New research into atopic dermatitis treatment indicated that topical JAK inhibitors were safe and effective, although more research is needed regarding adverse effects.
Topical JAK inhibitors (JAKi) were found to be both effective and safe for atopic dermatitis (AD) treatment in pediatric and adult populations, a recent systematic-review suggests.1
Both the innate and adaptive immune systems’ dysregulation affects AD profoundly, and JAKi have been shown to diminish the creation of cytokines that cause inflammation in the form of AD.
This study was conducted to assess the overall effectiveness and safety profile of topical JAK inhibitors on AD conditions for patients.
The review was authored by Sara Sadeghi, MD, from the Division of Dermatology, Department of Pediatrics at Alberta Children's Hospital in Canada.
“Oral and topical JAKi are promising therapeutic modalities in the treatment of moderate-to-severe AD,” Sadeghi and colleagues wrote. “Since the number of JAKi and their indications are rapidly expanding, this systematic review focuses on the efficacy and safety of topical JAKi in the treatment of AD.”
The investigators conducted their systematic review through the use of the following databases, collecting information up until June of 2022:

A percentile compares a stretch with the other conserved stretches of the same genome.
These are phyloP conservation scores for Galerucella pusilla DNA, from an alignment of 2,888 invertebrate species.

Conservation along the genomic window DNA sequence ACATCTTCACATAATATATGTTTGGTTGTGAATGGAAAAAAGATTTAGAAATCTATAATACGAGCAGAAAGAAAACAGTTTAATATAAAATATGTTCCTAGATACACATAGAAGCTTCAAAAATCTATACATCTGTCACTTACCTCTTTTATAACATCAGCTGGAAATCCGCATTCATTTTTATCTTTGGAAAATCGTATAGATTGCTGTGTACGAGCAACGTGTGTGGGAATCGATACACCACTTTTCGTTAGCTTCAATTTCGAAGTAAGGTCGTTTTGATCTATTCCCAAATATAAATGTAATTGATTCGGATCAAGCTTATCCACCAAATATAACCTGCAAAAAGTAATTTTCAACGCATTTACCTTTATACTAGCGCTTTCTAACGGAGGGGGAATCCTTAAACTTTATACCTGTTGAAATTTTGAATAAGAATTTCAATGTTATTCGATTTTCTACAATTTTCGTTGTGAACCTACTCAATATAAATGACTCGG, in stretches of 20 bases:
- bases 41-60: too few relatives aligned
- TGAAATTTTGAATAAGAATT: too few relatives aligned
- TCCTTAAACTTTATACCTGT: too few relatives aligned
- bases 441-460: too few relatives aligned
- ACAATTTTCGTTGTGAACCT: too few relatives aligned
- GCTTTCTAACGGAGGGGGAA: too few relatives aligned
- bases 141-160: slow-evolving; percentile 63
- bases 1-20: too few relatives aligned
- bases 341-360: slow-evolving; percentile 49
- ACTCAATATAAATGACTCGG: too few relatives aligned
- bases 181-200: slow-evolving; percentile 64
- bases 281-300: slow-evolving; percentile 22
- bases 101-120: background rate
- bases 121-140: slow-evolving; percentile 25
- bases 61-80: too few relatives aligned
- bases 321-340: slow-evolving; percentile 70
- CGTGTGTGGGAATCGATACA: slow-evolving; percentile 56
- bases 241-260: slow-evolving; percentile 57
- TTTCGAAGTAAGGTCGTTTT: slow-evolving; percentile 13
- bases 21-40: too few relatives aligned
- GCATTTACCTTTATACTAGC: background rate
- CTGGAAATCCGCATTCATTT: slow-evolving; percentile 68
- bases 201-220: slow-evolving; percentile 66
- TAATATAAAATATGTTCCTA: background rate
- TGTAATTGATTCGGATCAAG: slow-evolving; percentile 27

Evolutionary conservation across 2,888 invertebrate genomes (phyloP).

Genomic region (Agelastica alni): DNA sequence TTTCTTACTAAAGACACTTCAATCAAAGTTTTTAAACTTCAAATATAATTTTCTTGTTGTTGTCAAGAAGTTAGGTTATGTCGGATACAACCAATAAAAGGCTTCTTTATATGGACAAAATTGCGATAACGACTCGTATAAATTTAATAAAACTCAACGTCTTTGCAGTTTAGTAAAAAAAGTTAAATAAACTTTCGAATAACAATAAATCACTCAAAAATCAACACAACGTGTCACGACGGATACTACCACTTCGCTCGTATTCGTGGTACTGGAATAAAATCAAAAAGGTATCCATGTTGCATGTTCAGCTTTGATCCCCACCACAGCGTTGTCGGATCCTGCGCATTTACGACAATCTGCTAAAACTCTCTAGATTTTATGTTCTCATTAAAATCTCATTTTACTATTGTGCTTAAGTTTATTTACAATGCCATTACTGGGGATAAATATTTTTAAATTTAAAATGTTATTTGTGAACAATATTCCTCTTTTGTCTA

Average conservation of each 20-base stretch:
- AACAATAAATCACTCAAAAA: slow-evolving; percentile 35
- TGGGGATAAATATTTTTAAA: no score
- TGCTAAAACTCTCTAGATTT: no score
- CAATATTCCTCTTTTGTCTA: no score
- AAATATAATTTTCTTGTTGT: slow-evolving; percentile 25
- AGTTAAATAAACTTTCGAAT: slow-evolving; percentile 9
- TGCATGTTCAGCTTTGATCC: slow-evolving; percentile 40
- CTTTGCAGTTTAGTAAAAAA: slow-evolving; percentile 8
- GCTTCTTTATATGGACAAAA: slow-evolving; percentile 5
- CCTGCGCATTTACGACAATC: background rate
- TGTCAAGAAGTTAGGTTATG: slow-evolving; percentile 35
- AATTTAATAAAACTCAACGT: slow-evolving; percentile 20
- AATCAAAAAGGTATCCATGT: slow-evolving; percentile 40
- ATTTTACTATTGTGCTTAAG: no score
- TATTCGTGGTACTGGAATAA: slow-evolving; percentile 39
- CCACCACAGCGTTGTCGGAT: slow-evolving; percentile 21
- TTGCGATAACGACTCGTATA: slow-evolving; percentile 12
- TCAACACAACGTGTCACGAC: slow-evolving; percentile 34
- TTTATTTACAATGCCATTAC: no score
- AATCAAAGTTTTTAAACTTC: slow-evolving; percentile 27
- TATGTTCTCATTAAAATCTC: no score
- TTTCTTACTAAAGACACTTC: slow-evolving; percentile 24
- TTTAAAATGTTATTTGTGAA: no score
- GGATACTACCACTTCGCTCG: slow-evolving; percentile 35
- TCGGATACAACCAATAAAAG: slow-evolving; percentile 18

The team found a total of 1,784 publications for their review, and 2 investigators worked specifically on determining the studies’ methodological quality and their risk-bias.
The inclusion criteria determined by the investigators were as follows: English, full text, studies of humans, describe pediatric and adult AD cases, topical JAKi, clinical trials, cohort, case series, observational research, case reports, abstracts from conferences,
Exclusion criteria for the review were determined by the team to be studies that were experimental, other reviews, systemic JAKi-related (oral or injectable), articles without full text, and articles not describing either JAKi or AD.
The investigators’ systematic search and subsequent screening resulted in the retrieval of 19 publications and data from 3600 participants in total.
“Topical delgocitinib, tofacitinib, ruxolitinib, cerdulatinib, and ifidancitinib are effective in treating AD and significantly improve EASI, IGA, pruritus-NRS score and some other indexes in adults,” they wrote. “Moreover, topical delgocitinib was observed to have a great efficacy in the treatment of AD in pediatrics.”
Based on their review, the investigators also determined that every topical JAKi had at least mild-to-moderate adverse effect risk.
Overall, they concluded that topical JAKi showed strong efficacy and safety in their use on AD, though the team added that more research with a longer duration and head-to-head comparative trials may be needed in order to determine which ones show the least adverse effects.
The team further elaborated that given the fact that topical JAKi are novel treatments, further research may be necessary to assess their safety and efficacy in a variety of skin conditions and especially with younger populations.
This is especially attributed to the fact that pediatric patients are some of the most impacted individuals with AD.